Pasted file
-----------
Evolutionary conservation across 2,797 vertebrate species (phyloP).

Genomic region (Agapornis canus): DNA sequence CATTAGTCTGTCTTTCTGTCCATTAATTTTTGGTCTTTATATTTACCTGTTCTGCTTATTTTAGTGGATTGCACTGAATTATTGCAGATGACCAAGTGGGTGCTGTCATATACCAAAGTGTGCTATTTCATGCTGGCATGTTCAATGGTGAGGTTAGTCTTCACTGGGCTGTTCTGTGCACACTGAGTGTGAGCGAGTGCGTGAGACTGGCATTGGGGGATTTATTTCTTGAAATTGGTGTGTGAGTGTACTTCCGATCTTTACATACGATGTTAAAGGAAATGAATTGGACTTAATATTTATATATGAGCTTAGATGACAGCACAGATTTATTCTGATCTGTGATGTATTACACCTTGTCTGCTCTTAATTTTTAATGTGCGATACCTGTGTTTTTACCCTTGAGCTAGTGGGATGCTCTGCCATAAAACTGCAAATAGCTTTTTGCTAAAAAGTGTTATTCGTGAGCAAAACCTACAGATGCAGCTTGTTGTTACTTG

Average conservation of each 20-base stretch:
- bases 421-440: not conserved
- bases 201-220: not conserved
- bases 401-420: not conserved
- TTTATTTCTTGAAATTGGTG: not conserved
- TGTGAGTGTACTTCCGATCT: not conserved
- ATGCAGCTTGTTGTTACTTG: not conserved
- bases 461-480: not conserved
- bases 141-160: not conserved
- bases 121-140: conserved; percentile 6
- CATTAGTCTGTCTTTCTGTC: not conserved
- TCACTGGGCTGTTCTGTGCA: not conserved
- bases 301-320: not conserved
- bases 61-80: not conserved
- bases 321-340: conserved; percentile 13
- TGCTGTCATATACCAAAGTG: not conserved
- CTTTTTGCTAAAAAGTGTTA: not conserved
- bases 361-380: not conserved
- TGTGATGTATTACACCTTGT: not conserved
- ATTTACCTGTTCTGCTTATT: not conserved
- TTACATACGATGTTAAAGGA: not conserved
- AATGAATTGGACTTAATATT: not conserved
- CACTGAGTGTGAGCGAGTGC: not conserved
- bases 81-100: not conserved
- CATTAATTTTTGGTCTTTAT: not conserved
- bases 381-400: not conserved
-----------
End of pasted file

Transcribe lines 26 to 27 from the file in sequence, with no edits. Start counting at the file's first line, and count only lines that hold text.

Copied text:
- bases 81-100: not conserved
- CATTAATTTTTGGTCTTTAT: not conserved